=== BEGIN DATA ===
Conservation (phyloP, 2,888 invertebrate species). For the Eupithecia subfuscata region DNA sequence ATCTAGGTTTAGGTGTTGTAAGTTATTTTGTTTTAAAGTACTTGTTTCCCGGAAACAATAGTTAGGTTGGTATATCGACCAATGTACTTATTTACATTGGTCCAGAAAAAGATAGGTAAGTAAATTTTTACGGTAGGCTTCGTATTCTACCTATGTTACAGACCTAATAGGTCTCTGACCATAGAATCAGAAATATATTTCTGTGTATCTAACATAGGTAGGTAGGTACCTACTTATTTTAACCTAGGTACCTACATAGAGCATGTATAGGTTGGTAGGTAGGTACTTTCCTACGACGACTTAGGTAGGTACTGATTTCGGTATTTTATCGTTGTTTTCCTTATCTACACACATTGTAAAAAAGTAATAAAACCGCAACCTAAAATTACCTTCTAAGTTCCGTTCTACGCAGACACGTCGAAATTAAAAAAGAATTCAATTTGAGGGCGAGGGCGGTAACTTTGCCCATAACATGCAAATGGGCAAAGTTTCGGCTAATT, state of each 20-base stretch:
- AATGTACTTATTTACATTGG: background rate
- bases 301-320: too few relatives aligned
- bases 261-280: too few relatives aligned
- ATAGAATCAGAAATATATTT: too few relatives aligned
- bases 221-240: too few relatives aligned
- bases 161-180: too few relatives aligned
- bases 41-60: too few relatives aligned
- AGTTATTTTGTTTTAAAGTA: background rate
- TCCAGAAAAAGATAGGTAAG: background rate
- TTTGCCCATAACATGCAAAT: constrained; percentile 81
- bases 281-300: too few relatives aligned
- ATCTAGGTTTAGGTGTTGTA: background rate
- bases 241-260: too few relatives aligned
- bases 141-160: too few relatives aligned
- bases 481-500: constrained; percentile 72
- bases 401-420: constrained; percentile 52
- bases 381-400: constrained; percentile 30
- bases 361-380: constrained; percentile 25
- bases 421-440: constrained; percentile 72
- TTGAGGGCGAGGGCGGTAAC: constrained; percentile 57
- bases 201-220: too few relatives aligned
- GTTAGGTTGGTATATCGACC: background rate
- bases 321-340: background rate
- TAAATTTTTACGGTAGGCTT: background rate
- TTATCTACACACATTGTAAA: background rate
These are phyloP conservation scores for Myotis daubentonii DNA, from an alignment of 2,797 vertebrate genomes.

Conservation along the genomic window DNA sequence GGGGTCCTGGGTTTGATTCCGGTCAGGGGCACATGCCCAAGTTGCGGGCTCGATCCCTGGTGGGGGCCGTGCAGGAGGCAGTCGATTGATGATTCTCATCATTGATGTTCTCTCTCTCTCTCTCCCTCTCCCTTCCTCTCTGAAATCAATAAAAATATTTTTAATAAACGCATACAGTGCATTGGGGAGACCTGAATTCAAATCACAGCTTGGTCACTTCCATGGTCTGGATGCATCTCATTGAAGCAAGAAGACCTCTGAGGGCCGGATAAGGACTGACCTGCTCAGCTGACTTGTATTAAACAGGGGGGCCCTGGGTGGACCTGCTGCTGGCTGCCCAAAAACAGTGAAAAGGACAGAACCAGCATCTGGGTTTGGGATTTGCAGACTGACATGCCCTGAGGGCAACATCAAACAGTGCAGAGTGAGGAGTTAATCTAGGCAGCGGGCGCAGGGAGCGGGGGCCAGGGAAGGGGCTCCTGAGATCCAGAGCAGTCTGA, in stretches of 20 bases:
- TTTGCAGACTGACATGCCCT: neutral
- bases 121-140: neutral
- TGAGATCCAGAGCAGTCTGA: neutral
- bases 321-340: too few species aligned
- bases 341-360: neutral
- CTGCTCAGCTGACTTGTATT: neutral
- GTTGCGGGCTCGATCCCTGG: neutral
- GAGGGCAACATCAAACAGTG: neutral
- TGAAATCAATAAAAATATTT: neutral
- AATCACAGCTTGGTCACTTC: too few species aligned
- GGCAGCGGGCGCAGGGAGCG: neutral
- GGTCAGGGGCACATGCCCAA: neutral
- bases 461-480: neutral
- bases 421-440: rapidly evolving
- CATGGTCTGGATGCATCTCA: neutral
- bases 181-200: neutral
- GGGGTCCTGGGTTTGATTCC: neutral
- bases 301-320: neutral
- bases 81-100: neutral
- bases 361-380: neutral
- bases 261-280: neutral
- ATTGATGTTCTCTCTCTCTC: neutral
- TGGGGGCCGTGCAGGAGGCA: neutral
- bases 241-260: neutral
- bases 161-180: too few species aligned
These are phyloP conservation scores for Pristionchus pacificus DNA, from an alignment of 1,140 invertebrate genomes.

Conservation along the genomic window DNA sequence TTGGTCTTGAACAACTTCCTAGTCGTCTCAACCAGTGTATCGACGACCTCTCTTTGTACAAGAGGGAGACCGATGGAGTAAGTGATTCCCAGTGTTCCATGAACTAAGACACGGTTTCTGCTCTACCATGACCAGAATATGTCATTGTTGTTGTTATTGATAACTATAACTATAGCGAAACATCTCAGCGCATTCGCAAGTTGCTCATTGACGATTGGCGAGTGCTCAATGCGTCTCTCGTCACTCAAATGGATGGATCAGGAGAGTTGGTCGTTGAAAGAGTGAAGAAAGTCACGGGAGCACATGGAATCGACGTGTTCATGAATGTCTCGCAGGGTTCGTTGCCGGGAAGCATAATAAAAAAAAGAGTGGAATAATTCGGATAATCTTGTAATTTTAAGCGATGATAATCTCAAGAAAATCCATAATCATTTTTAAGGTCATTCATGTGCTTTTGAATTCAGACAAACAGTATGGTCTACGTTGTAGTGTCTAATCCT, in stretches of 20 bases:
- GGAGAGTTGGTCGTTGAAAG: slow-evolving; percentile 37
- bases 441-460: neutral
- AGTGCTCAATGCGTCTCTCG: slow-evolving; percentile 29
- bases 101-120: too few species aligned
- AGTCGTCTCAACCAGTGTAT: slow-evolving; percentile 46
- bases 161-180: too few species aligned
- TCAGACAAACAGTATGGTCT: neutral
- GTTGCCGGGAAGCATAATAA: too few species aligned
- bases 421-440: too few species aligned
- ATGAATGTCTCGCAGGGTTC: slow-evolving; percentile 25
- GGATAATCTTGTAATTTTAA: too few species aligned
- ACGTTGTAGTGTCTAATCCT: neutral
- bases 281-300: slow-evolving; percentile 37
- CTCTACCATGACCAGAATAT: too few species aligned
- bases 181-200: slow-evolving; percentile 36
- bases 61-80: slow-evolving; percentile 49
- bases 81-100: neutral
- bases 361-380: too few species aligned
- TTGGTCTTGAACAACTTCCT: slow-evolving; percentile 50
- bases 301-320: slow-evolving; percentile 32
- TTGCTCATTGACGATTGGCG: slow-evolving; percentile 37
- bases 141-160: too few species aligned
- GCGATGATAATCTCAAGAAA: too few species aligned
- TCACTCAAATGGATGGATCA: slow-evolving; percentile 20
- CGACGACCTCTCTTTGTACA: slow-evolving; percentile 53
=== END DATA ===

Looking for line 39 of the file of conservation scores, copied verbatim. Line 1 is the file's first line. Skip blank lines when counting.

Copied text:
- GGCAGCGGGCGCAGGGAGCG: neutral